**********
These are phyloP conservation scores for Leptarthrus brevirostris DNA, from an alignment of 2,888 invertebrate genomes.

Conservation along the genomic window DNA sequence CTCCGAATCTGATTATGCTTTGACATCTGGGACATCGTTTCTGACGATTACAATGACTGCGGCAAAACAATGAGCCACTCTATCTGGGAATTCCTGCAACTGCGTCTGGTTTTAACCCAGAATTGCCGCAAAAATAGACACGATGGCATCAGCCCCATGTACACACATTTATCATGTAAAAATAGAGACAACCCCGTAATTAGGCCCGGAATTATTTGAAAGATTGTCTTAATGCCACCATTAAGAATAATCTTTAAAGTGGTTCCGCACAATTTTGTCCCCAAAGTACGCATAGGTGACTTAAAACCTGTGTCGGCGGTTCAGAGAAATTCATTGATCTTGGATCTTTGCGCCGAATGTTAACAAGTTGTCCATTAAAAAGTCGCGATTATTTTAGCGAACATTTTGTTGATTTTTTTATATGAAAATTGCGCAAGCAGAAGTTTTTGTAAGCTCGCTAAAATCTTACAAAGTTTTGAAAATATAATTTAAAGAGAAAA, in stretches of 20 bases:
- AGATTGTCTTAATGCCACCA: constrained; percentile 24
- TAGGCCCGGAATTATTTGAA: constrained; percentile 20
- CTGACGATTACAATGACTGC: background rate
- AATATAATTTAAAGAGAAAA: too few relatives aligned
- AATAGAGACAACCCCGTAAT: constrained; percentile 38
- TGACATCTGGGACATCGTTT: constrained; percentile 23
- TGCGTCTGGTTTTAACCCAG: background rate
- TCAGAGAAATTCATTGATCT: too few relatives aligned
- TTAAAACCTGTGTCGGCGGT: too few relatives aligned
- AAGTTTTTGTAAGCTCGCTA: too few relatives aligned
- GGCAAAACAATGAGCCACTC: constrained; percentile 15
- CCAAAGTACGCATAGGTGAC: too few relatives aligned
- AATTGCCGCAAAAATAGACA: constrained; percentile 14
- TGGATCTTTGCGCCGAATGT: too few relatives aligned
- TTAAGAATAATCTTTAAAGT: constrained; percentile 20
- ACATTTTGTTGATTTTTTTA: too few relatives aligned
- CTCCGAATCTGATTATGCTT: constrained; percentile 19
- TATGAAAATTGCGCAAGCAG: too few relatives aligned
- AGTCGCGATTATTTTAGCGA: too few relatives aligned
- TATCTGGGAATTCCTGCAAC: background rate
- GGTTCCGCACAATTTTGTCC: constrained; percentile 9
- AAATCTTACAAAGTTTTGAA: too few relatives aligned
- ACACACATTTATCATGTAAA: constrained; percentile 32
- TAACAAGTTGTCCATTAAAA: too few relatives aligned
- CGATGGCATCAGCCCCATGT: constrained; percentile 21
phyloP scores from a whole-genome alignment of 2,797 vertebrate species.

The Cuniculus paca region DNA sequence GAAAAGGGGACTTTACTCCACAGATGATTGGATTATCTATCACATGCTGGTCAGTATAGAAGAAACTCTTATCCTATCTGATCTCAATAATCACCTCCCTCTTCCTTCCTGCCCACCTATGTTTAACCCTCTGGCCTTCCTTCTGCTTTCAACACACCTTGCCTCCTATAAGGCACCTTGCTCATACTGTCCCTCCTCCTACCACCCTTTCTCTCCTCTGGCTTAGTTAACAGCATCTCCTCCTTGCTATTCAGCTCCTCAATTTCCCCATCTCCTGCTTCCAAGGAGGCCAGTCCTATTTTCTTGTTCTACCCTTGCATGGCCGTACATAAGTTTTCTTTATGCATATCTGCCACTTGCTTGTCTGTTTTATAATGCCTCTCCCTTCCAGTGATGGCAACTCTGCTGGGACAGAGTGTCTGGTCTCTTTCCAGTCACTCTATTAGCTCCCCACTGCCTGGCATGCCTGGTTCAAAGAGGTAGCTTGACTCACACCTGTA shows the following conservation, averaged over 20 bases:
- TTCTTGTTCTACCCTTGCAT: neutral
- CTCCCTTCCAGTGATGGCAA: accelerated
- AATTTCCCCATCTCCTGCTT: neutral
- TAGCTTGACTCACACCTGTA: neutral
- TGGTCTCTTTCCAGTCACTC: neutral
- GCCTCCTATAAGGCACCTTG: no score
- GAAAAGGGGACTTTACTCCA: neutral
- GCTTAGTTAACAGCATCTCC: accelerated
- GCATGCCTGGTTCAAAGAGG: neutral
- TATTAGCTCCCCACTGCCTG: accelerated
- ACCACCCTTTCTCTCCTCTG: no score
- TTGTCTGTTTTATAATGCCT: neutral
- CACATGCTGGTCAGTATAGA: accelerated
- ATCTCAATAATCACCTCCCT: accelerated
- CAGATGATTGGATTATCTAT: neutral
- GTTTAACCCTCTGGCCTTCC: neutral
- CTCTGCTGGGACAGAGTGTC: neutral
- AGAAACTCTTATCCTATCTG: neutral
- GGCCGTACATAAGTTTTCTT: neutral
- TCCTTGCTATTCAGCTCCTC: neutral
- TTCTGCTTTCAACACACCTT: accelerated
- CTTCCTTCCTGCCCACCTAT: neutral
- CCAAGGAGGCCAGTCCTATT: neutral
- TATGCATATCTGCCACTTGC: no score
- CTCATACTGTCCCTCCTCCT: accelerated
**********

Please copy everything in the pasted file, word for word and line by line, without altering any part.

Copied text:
These are phyloP conservation scores for Leptarthrus brevirostris DNA, from an alignment of 2,888 invertebrate genomes.

Conservation along the genomic window DNA sequence CTCCGAATCTGATTATGCTTTGACATCTGGGACATCGTTTCTGACGATTACAATGACTGCGGCAAAACAATGAGCCACTCTATCTGGGAATTCCTGCAACTGCGTCTGGTTTTAACCCAGAATTGCCGCAAAAATAGACACGATGGCATCAGCCCCATGTACACACATTTATCATGTAAAAATAGAGACAACCCCGTAATTAGGCCCGGAATTATTTGAAAGATTGTCTTAATGCCACCATTAAGAATAATCTTTAAAGTGGTTCCGCACAATTTTGTCCCCAAAGTACGCATAGGTGACTTAAAACCTGTGTCGGCGGTTCAGAGAAATTCATTGATCTTGGATCTTTGCGCCGAATGTTAACAAGTTGTCCATTAAAAAGTCGCGATTATTTTAGCGAACATTTTGTTGATTTTTTTATATGAAAATTGCGCAAGCAGAAGTTTTTGTAAGCTCGCTAAAATCTTACAAAGTTTTGAAAATATAATTTAAAGAGAAAA, in stretches of 20 bases:
- AGATTGTCTTAATGCCACCA: constrained; percentile 24
- TAGGCCCGGAATTATTTGAA: constrained; percentile 20
- CTGACGATTACAATGACTGC: background rate
- AATATAATTTAAAGAGAAAA: too few relatives aligned
- AATAGAGACAACCCCGTAAT: constrained; percentile 38
- TGACATCTGGGACATCGTTT: constrained; percentile 23
- TGCGTCTGGTTTTAACCCAG: background rate
- TCAGAGAAATTCATTGATCT: too few relatives aligned
- TTAAAACCTGTGTCGGCGGT: too few relatives aligned
- AAGTTTTTGTAAGCTCGCTA: too few relatives aligned
- GGCAAAACAATGAGCCACTC: constrained; percentile 15
- CCAAAGTACGCATAGGTGAC: too few relatives aligned
- AATTGCCGCAAAAATAGACA: constrained; percentile 14
- TGGATCTTTGCGCCGAATGT: too few relatives aligned
- TTAAGAATAATCTTTAAAGT: constrained; percentile 20
- ACATTTTGTTGATTTTTTTA: too few relatives aligned
- CTCCGAATCTGATTATGCTT: constrained; percentile 19
- TATGAAAATTGCGCAAGCAG: too few relatives aligned
- AGTCGCGATTATTTTAGCGA: too few relatives aligned
- TATCTGGGAATTCCTGCAAC: background rate
- GGTTCCGCACAATTTTGTCC: constrained; percentile 9
- AAATCTTACAAAGTTTTGAA: too few relatives aligned
- ACACACATTTATCATGTAAA: constrained; percentile 32
- TAACAAGTTGTCCATTAAAA: too few relatives aligned
- CGATGGCATCAGCCCCATGT: constrained; percentile 21
phyloP scores from a whole-genome alignment of 2,797 vertebrate species.

The Cuniculus paca region DNA sequence GAAAAGGGGACTTTACTCCACAGATGATTGGATTATCTATCACATGCTGGTCAGTATAGAAGAAACTCTTATCCTATCTGATCTCAATAATCACCTCCCTCTTCCTTCCTGCCCACCTATGTTTAACCCTCTGGCCTTCCTTCTGCTTTCAACACACCTTGCCTCCTATAAGGCACCTTGCTCATACTGTCCCTCCTCCTACCACCCTTTCTCTCCTCTGGCTTAGTTAACAGCATCTCCTCCTTGCTATTCAGCTCCTCAATTTCCCCATCTCCTGCTTCCAAGGAGGCCAGTCCTATTTTCTTGTTCTACCCTTGCATGGCCGTACATAAGTTTTCTTTATGCATATCTGCCACTTGCTTGTCTGTTTTATAATGCCTCTCCCTTCCAGTGATGGCAACTCTGCTGGGACAGAGTGTCTGGTCTCTTTCCAGTCACTCTATTAGCTCCCCACTGCCTGGCATGCCTGGTTCAAAGAGGTAGCTTGACTCACACCTGTA shows the following conservation, averaged over 20 bases:
- TTCTTGTTCTACCCTTGCAT: neutral
- CTCCCTTCCAGTGATGGCAA: accelerated
- AATTTCCCCATCTCCTGCTT: neutral
- TAGCTTGACTCACACCTGTA: neutral
- TGGTCTCTTTCCAGTCACTC: neutral
- GCCTCCTATAAGGCACCTTG: no score
- GAAAAGGGGACTTTACTCCA: neutral
- GCTTAGTTAACAGCATCTCC: accelerated
- GCATGCCTGGTTCAAAGAGG: neutral
- TATTAGCTCCCCACTGCCTG: accelerated
- ACCACCCTTTCTCTCCTCTG: no score
- TTGTCTGTTTTATAATGCCT: neutral
- CACATGCTGGTCAGTATAGA: accelerated
- ATCTCAATAATCACCTCCCT: accelerated
- CAGATGATTGGATTATCTAT: neutral
- GTTTAACCCTCTGGCCTTCC: neutral
- CTCTGCTGGGACAGAGTGTC: neutral
- AGAAACTCTTATCCTATCTG: neutral
- GGCCGTACATAAGTTTTCTT: neutral
- TCCTTGCTATTCAGCTCCTC: neutral
- TTCTGCTTTCAACACACCTT: accelerated
- CTTCCTTCCTGCCCACCTAT: neutral
- CCAAGGAGGCCAGTCCTATT: neutral
- TATGCATATCTGCCACTTGC: no score
- CTCATACTGTCCCTCCTCCT: accelerated